How much do you want to spend? Give yourself a budget and stick to it. This will help you decide what’s really important to you and what’s not. If you want to put the majority of money toward your actual travels, you may have a more limited budget. A key chain or magnet may be right up your alley. But if you’re all about authentic reminders of the places you’ve been, you’ll want to set aside a loftier budget.

One of my favorite things to do is find an article of clothing made by a local designer. I try to minimize the amount of money I spend on any other items so I can put my money toward one fabulous piece. To aid this endeavor, I avoid chain stores that I can find back home and only venture inside one-off boutiques. In the end, I probably spend less overall because I’m not buying a bunch of stuff I don’t need. I focus on that one item.


4. Size

If you’re like me, you don’t have a lot of room in your suitcase to bring things home once you’ve packed all of your gear. So, size matters. Consider how you’re getting your special souvenir home. If you want something you can tuck into the side of your suitcase, a shot glass is perfect. But if you’re open to paying for shipping or are willing to lug around an extra bag for the rest of your trip, it can open up a whole new world.

I can fit two or three thimbles in my change purse, so they are the ultimate keepsake when I’m looking for something small. But remember that cuckoo clock I got in Germany? I was too cheap to pay shipping and duty charges, so I made my husband lug it all over Germany, Switzerland, and Turkey. I won’t be doing that again.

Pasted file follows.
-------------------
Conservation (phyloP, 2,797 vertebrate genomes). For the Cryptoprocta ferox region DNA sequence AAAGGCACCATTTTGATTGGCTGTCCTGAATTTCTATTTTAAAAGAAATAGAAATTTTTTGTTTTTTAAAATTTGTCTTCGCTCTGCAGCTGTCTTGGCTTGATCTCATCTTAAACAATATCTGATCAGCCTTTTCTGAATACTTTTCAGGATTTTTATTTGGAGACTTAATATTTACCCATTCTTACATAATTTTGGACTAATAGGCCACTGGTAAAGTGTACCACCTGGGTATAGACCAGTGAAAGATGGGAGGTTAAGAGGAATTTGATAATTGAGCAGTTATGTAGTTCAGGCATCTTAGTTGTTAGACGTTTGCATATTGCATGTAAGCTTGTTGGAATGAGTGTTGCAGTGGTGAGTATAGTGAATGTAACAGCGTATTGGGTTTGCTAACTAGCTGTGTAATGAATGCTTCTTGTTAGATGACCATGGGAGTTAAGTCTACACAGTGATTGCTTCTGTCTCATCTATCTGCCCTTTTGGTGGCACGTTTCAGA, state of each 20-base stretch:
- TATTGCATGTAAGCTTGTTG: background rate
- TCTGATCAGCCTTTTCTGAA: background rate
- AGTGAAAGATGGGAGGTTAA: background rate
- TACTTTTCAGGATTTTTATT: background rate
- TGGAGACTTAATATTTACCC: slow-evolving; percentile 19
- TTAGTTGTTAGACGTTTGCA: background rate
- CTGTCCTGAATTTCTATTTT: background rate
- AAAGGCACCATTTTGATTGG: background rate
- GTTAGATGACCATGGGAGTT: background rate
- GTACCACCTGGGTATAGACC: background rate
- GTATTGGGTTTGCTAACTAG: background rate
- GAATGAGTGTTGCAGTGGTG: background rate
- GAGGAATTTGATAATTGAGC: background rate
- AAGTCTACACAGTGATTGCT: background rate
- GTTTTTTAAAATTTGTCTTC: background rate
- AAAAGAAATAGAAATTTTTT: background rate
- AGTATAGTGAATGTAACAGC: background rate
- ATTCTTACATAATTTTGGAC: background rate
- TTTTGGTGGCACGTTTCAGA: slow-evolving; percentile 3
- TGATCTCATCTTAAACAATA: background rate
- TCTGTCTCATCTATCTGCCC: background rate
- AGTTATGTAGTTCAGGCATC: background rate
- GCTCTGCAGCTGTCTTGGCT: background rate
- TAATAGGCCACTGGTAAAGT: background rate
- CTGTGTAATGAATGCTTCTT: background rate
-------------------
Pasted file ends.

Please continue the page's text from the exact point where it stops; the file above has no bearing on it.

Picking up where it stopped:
5. Use

Before you buy that neon fiber-optic Eiffel Tower ask yourself what you’re going to do with it when you get home. I know, you’ve always wanted a pair of wooden clogs from Amsterdam, but maybe a clog key chain will do the trick. A good souvenir is something you will cherish forever. It fits your décor or is a perfect addition to your wardrobe.

I know you’re dying to know what I did with that cuckoo clock. Do I cherish it, or has it been tossed aside? Before I even considered spending a single penny, I knew exactly where I would display it in my house. It’s the first thing you see when you walk in the door. Now that’s money well spent.


Over the years, I’ve had my fair share of buyer’s remorse. I just had to have that sailor hat with my name embroidered on the side from Disneyland, even though I only wore it for the three days I was in the park. And don’t even get me started on that olive oil shampoo from Greece that dried out my hair. You win some, you lose some. But nowadays, I try to follow these five tips to make sure I come home with a souvenir that’s right for me.

What types of souvenirs do you look for? Are you someone who buys gaudy knickknacks only to regret it when you get home? Or have you finely honed your souvenir shopping skills? Share your stories with the Wanderlust Wayfarer Facebook group.